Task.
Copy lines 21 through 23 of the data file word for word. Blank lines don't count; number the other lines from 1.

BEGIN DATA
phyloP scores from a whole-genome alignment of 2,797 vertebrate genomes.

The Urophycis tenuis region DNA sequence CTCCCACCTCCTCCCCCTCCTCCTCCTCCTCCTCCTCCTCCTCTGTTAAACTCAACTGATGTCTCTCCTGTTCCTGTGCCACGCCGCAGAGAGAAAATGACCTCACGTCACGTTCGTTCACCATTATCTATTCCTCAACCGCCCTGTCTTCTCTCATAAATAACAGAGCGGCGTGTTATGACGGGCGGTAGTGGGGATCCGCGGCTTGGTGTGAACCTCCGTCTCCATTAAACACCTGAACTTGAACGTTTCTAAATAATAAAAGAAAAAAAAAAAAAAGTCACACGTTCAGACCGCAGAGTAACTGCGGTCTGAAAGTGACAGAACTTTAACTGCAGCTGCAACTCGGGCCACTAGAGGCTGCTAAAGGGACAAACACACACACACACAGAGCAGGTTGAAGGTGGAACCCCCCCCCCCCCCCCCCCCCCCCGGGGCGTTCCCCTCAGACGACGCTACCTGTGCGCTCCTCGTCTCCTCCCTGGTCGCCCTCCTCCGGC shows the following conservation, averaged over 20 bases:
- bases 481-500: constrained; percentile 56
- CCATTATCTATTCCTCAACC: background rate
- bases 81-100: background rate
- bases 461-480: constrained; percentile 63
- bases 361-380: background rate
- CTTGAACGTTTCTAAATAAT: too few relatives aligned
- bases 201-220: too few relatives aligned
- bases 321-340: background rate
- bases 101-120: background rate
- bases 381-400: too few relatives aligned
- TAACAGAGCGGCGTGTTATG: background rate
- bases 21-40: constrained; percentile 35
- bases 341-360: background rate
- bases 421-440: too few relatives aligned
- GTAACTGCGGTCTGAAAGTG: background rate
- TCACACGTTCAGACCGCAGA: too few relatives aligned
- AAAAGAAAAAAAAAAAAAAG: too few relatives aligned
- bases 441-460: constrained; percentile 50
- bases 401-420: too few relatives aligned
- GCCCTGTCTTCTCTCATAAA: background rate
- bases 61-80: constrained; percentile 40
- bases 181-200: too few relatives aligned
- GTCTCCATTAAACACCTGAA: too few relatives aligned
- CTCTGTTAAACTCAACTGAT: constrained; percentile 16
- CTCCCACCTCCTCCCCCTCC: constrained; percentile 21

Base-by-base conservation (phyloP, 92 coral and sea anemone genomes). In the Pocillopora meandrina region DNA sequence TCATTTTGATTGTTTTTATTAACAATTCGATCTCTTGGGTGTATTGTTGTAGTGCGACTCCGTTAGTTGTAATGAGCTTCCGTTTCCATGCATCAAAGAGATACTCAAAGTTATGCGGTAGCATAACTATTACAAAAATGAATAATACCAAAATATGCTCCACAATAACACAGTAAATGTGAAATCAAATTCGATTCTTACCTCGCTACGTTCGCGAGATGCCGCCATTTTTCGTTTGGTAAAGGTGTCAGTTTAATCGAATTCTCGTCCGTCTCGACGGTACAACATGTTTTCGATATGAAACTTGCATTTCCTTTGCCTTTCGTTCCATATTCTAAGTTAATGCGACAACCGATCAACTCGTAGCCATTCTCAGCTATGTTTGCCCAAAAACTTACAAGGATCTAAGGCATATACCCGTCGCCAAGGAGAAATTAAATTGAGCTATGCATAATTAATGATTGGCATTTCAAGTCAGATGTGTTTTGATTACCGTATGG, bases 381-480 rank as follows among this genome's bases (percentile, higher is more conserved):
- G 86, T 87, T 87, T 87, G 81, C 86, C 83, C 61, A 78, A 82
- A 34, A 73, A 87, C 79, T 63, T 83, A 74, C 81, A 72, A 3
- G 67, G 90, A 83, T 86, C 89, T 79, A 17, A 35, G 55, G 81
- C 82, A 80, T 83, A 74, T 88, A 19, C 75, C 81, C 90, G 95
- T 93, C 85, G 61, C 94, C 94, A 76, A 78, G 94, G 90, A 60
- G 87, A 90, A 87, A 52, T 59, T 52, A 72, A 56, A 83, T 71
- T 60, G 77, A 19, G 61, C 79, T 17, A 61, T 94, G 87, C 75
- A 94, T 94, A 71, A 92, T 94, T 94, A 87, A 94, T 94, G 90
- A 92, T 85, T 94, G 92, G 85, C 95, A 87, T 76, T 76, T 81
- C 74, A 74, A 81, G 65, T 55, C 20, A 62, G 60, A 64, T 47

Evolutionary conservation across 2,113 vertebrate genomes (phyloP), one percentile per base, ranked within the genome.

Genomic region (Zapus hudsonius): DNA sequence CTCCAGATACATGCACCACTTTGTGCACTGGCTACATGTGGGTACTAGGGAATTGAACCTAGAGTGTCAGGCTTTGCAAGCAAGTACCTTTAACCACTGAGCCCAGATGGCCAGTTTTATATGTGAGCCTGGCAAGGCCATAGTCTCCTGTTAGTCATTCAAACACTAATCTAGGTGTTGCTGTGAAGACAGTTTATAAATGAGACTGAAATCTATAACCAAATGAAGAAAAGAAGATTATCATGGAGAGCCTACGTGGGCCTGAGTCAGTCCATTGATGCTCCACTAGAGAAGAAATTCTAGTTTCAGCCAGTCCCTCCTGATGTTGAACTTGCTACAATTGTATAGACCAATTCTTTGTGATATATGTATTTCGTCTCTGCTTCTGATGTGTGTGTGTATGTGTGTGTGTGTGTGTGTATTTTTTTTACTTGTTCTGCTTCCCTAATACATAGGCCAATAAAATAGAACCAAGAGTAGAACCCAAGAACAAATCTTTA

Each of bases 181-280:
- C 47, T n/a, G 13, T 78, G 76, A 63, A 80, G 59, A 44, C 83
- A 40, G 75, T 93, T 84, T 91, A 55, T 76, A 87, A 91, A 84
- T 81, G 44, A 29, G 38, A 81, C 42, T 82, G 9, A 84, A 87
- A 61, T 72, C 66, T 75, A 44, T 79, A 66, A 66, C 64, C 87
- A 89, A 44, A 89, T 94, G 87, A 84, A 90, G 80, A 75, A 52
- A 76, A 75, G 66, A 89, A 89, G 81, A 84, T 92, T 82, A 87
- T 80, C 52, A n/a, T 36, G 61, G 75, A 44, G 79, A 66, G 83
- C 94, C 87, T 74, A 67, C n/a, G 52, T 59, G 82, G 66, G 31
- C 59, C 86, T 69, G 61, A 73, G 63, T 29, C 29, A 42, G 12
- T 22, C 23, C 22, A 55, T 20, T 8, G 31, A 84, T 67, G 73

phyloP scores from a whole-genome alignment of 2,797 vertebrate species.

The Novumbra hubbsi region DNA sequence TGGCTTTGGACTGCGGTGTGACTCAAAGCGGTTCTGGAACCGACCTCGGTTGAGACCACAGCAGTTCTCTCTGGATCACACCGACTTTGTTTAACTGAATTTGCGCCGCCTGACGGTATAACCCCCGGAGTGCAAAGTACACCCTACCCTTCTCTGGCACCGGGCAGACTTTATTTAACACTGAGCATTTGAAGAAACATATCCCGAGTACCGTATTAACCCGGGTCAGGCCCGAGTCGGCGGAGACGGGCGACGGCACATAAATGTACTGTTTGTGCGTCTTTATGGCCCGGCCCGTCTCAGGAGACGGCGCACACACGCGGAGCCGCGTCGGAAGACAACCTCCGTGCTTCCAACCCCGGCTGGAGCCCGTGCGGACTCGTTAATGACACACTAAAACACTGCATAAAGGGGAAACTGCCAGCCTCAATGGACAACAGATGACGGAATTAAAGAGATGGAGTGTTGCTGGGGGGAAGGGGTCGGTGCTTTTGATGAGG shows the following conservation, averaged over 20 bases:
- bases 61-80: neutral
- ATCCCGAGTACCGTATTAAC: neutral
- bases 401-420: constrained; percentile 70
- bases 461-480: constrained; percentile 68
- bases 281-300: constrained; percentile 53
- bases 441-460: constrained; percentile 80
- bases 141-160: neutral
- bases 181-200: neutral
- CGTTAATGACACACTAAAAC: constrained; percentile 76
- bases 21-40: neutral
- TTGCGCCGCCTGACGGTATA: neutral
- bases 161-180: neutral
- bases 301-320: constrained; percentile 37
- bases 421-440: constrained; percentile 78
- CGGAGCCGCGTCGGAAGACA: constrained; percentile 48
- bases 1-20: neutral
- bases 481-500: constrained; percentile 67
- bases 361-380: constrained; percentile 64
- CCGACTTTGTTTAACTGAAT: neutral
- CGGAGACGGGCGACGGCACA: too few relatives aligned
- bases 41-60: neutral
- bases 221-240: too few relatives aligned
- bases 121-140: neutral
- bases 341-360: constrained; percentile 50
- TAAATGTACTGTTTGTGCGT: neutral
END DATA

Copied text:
- bases 401-420: too few relatives aligned
- GCCCTGTCTTCTCTCATAAA: background rate
- bases 61-80: constrained; percentile 40